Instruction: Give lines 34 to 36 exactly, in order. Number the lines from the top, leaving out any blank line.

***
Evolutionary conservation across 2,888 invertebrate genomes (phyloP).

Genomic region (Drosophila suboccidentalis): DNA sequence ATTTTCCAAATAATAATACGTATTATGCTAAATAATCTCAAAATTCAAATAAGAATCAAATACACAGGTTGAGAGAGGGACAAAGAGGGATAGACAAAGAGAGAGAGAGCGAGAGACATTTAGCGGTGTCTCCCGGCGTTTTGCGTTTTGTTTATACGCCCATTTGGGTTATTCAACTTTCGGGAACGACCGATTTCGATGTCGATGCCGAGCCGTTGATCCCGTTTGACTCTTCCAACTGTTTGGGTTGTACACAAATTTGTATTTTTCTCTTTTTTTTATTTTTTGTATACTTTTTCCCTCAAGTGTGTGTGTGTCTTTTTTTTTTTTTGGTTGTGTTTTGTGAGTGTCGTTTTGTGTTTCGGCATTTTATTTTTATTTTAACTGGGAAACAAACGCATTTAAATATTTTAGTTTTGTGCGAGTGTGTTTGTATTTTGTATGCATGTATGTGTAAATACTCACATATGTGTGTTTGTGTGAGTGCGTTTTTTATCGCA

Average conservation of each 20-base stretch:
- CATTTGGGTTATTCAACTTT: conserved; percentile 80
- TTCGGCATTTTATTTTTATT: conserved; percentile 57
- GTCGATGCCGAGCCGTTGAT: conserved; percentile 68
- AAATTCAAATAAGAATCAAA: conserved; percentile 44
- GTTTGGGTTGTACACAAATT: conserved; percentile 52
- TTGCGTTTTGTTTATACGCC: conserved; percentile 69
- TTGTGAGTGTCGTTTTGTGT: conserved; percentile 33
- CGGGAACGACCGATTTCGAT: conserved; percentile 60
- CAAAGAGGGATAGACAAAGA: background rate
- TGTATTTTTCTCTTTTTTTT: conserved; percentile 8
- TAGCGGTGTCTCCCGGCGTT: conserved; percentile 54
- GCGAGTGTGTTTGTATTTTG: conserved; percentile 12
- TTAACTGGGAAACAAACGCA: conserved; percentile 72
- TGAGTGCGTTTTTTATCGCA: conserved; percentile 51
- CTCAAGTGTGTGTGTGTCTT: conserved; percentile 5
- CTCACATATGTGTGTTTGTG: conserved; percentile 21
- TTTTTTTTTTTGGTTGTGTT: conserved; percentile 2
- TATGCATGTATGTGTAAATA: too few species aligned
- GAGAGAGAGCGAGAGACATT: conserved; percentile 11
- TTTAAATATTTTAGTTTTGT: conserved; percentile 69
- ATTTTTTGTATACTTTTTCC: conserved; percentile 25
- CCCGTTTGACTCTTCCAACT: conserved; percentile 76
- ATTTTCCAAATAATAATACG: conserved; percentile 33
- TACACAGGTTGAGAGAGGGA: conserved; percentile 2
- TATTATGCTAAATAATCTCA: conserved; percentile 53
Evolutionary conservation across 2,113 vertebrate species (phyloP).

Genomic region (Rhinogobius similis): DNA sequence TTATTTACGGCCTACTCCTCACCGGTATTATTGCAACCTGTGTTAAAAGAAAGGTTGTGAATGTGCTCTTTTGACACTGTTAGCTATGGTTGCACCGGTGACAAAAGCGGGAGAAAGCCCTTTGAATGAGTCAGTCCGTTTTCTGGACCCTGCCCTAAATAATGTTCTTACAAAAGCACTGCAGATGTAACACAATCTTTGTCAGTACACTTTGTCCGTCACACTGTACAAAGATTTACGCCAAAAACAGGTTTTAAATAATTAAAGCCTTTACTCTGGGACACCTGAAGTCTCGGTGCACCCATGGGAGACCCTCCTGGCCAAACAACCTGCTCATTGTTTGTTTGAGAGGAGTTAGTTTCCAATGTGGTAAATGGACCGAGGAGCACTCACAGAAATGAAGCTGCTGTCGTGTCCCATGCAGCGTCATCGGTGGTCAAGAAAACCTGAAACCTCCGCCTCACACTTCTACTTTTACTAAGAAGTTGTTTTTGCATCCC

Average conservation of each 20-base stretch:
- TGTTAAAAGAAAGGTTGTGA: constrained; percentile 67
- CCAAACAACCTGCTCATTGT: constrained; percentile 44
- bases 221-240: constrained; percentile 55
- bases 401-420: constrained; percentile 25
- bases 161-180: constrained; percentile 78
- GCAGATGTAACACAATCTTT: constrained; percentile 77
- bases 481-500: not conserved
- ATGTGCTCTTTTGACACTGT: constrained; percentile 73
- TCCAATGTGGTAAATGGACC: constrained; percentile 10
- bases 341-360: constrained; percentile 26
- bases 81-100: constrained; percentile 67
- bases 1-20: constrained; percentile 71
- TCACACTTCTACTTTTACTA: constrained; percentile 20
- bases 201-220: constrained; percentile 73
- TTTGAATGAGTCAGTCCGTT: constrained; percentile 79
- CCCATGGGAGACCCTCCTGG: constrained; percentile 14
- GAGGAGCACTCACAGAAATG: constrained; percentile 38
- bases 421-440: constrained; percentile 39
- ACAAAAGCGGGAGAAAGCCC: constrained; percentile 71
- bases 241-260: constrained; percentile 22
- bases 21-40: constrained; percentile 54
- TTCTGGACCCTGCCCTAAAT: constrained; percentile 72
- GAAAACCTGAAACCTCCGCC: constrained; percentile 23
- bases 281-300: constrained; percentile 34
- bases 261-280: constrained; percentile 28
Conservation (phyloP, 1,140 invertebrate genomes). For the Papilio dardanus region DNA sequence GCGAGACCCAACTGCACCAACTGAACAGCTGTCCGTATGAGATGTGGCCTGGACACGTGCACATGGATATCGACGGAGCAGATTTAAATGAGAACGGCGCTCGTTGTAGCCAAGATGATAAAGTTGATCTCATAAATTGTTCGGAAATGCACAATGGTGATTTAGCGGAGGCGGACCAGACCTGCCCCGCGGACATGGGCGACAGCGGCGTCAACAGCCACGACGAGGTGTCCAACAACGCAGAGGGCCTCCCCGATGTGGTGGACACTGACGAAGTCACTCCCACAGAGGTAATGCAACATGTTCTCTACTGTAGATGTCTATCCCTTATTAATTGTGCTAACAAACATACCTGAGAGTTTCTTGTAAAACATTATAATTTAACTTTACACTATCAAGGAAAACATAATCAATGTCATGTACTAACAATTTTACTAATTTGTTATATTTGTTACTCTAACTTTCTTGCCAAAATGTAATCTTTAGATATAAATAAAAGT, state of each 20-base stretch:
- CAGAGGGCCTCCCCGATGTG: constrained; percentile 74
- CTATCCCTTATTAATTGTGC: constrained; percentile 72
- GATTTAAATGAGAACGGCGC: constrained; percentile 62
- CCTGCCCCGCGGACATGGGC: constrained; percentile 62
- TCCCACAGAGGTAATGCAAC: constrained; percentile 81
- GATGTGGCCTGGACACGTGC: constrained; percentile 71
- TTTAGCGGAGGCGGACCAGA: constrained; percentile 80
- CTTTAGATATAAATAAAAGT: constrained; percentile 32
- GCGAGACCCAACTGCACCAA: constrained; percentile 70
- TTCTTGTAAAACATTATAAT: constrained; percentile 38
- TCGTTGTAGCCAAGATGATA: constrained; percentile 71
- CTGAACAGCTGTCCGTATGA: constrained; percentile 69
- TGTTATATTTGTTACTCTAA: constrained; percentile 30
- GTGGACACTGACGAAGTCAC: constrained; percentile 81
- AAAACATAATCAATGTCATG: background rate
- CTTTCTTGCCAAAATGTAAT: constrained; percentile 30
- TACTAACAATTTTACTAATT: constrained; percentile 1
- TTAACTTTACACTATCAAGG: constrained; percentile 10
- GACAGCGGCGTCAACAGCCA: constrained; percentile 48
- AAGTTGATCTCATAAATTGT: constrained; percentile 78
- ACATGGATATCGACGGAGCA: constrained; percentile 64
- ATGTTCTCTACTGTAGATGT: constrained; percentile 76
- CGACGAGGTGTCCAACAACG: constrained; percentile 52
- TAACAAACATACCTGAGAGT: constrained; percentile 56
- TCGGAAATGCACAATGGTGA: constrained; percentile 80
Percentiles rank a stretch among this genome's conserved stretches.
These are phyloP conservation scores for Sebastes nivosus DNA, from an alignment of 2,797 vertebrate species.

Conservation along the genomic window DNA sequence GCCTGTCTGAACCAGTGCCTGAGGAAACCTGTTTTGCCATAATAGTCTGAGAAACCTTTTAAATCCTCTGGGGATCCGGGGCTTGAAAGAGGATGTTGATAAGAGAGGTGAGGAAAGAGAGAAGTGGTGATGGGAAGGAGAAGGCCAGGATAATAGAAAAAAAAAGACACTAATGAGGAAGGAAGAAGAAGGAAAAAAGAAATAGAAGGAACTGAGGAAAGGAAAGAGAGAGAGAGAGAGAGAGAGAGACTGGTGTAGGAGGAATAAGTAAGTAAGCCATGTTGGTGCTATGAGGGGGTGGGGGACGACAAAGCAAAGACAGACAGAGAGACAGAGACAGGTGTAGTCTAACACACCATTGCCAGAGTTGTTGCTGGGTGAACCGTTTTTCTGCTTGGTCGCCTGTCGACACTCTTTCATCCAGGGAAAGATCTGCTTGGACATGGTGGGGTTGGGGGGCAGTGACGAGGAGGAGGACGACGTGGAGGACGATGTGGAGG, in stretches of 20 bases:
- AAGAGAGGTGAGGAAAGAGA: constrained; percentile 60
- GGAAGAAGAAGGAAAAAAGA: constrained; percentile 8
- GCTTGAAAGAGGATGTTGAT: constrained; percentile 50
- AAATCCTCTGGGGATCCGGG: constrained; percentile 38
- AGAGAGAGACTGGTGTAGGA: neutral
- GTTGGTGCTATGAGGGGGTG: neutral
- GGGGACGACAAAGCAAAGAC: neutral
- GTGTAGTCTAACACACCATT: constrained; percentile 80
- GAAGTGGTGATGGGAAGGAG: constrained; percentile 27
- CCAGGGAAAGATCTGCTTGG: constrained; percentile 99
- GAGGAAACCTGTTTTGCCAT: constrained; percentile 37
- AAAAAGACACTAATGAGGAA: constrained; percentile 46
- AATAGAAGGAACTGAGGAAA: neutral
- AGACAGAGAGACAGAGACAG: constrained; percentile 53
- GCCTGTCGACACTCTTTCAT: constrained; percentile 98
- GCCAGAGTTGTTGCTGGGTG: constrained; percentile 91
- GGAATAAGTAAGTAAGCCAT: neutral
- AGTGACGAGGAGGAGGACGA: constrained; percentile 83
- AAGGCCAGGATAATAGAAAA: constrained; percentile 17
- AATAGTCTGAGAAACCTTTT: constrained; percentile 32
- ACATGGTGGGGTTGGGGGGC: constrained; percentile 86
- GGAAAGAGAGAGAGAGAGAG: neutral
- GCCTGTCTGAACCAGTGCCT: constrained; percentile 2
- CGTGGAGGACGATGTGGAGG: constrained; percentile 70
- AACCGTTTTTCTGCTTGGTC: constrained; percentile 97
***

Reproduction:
- bases 221-240: constrained; percentile 55
- bases 401-420: constrained; percentile 25
- bases 161-180: constrained; percentile 78